With the UK almost free from the EU's constraints many opportunities are set to arise. But the government must adopt the right policies and create a new dimension of finance that can match other countries, writes John Longworth.

Brexit should give us the freedom to nurture, develop and grow neglected enterprise, rebalancing the economy by giving activity as much focus as we do the city. This of course depends upon the government not iving in to the controlling tendencies of the putative mini superstate across the channel, and this in turn depends upon those in charge recognising that there is an issue, an opportunity, and the means to seize it.

The challenge of accessing finance for new and growing enterprises are two sides of the same coin and need to be tackled if the U.K. is to improve its growth, productivity and security as an independent, sovereign state. This perpetual regime of under investment, loss of control and flogging the family silver to foreign acquirers has defined Britain's relative industrial decline for more than a century. In the last fifty years it has led to an unsustainable current account deficit. The investment gap was even identified in the pre-Common Market world and known as the MacMillan gap. At that time 3i was established to try to tackle it.

The post Brexit future now presents an opportunity to this cancer at the heart of the U.K. economy freed from the one sided constraints of the EU Single Market and Customs Union. But it does depend on the government adopting the right policies, which won't be popular in some quarters. The city makes money out of selling businesses and providing Private Equity finance and long may it continue, but not at the expense of the rest of the economy.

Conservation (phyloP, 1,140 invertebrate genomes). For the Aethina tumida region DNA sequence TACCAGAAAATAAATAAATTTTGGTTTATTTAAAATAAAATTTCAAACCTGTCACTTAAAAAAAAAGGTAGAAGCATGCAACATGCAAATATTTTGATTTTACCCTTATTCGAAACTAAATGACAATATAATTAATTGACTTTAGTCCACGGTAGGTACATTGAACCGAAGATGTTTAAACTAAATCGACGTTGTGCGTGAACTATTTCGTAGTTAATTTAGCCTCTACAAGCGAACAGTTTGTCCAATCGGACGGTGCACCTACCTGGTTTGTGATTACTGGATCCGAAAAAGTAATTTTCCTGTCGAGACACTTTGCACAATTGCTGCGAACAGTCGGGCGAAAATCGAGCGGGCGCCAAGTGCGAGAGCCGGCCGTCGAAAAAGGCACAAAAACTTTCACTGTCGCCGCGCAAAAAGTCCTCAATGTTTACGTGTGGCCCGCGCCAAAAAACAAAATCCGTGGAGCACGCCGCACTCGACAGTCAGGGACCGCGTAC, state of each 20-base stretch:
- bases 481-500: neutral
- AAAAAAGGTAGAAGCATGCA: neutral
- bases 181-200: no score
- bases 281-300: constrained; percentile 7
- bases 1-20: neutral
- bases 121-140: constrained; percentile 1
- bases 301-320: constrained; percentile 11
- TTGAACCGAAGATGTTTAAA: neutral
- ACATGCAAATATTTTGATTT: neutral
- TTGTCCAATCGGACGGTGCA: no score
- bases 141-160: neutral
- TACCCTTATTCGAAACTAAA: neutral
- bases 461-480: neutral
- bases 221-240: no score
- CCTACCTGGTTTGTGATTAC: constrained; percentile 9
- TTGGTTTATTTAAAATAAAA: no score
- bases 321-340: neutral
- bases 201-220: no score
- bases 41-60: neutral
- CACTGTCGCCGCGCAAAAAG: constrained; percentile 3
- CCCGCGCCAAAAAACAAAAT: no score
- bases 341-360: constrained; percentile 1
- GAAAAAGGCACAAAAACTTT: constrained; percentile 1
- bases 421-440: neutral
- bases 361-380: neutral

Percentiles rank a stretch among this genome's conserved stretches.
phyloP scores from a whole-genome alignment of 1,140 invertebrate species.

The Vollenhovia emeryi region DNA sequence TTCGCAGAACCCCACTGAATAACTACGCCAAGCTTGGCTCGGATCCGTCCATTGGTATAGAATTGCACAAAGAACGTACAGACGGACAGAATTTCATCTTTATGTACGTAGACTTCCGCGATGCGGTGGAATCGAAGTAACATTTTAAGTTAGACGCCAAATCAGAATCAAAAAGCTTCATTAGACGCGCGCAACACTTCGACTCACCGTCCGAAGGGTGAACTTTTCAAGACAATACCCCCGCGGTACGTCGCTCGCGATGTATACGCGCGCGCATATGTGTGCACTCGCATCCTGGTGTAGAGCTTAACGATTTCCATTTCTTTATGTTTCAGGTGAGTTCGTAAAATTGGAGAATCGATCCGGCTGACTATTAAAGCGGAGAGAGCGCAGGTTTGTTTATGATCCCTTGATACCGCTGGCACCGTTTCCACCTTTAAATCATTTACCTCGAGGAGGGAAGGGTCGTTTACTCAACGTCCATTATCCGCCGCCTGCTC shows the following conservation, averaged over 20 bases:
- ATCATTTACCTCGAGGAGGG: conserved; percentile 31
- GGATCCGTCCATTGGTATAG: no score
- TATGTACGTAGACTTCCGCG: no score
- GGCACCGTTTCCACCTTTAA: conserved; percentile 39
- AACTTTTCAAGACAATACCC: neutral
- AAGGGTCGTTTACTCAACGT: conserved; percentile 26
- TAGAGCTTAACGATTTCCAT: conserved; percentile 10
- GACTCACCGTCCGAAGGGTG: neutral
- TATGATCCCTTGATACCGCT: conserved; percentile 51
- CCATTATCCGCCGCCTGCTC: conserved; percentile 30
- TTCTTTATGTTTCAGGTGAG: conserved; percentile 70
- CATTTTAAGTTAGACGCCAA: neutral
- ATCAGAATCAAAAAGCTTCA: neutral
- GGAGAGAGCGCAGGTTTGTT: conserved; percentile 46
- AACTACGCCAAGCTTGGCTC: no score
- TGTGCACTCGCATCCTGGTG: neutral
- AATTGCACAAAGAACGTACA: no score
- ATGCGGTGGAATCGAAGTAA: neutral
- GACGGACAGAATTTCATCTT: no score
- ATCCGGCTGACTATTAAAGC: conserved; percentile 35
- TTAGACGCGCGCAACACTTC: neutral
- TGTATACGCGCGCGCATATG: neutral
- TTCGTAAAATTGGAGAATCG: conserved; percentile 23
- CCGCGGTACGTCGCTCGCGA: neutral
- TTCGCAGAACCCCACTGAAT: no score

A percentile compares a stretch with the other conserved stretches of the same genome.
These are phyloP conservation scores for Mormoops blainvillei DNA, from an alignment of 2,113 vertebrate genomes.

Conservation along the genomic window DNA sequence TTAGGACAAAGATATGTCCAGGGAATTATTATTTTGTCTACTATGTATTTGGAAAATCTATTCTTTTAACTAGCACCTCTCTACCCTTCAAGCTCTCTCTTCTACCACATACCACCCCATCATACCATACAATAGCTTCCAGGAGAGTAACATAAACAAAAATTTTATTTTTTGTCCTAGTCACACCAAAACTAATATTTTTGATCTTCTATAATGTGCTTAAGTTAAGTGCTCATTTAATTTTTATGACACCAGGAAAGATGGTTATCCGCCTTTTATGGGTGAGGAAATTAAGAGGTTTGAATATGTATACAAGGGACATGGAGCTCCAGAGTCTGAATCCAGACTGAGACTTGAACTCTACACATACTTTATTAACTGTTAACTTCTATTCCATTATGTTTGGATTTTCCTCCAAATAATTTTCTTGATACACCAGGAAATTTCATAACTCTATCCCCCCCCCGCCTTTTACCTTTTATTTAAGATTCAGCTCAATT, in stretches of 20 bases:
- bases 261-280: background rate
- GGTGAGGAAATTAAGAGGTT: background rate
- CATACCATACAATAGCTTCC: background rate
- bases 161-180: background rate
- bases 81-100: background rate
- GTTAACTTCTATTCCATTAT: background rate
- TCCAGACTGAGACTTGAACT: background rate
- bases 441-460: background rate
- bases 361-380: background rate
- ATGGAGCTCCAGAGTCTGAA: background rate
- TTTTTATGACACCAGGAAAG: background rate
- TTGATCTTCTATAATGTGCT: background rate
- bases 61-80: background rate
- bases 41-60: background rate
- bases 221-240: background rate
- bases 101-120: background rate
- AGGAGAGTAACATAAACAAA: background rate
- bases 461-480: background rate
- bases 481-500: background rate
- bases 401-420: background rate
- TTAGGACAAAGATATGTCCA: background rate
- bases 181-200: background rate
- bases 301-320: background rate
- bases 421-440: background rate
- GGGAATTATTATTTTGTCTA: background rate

There are signs that policy is moving in the right direction if not for the right reasons. The recent introduction of enhanced rules relating to the foreign acquisition of strategic security related businesses in a range of sectors is evidence of this.

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However, it is important to recognise the significance of Foreign Direct Investment. FDI adds real value. It creates new production, both in manufacturing and services, and new infrastructure. It retains development and control in the U.K. It improves productivity.

But it is likely to be net negative to the long term economy if it acquires existing businesses and results in the loss of control, development, and manufacturing. Even where this does not occur the short term boost in finance is soon offset by the remittances to abroad. The resultant current account deficit from this and trade imbalances leads to a continued need to sell assets which simply cannot go on.

A long term economic detriment test for takeovers would help resolve this. It is also vitally important that patient loan capital is available to those entrepreneurs who wish to keep control of their businesses and grow. The setting up of a proper British Business Bank of scale should be considered. The Germans have continually been evading state aid rules. Their business bank network has been putting over 30 billion euros of loan capital into their middle sized business sector, at favourable rates of interest.

Other European and Asian countries have similar arrangements, and Silicon Valley in the USA would not exist had it not been for state backed finance. Only the U.K. has an almost religious aversion to this, driven partially by an overweening establishment focus on the city.

Now we are to be free of EU rules we can create a new dimension of finance to match that of other countries, something we have continually been prevented from doing.

These measures are among the most vital requirements if we are to have a post Brexit growth economy and maintain true independence as a nation.

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